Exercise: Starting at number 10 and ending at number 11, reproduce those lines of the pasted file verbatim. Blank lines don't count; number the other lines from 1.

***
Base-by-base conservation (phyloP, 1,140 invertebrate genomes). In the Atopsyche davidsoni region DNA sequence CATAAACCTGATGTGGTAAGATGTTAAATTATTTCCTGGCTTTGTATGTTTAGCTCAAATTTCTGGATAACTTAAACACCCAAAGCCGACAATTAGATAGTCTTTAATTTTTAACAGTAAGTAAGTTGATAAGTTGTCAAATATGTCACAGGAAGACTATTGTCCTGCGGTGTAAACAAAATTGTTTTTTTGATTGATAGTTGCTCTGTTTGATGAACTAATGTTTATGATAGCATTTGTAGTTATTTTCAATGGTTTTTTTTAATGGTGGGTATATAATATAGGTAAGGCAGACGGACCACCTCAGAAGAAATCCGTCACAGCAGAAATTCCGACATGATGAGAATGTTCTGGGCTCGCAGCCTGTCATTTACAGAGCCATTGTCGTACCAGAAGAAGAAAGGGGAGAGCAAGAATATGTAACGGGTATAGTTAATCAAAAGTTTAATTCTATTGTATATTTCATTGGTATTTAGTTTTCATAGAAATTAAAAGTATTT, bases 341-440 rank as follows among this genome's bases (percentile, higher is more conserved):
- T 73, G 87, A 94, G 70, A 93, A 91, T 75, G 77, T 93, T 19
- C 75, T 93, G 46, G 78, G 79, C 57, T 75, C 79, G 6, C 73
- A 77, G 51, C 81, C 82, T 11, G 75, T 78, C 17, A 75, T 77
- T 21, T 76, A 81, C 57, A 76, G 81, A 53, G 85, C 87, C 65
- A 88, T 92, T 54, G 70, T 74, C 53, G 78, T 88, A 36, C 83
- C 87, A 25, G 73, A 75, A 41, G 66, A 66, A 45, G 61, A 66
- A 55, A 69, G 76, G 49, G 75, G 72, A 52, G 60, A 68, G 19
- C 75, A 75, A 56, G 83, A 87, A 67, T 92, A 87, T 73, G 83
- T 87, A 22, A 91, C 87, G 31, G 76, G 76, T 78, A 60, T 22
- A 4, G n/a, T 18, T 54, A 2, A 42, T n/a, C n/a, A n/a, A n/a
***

- T 87, A 22, A 91, C 87, G 31, G 76, G 76, T 78, A 60, T 22
- A 4, G n/a, T 18, T 54, A 2, A 42, T n/a, C n/a, A n/a, A n/a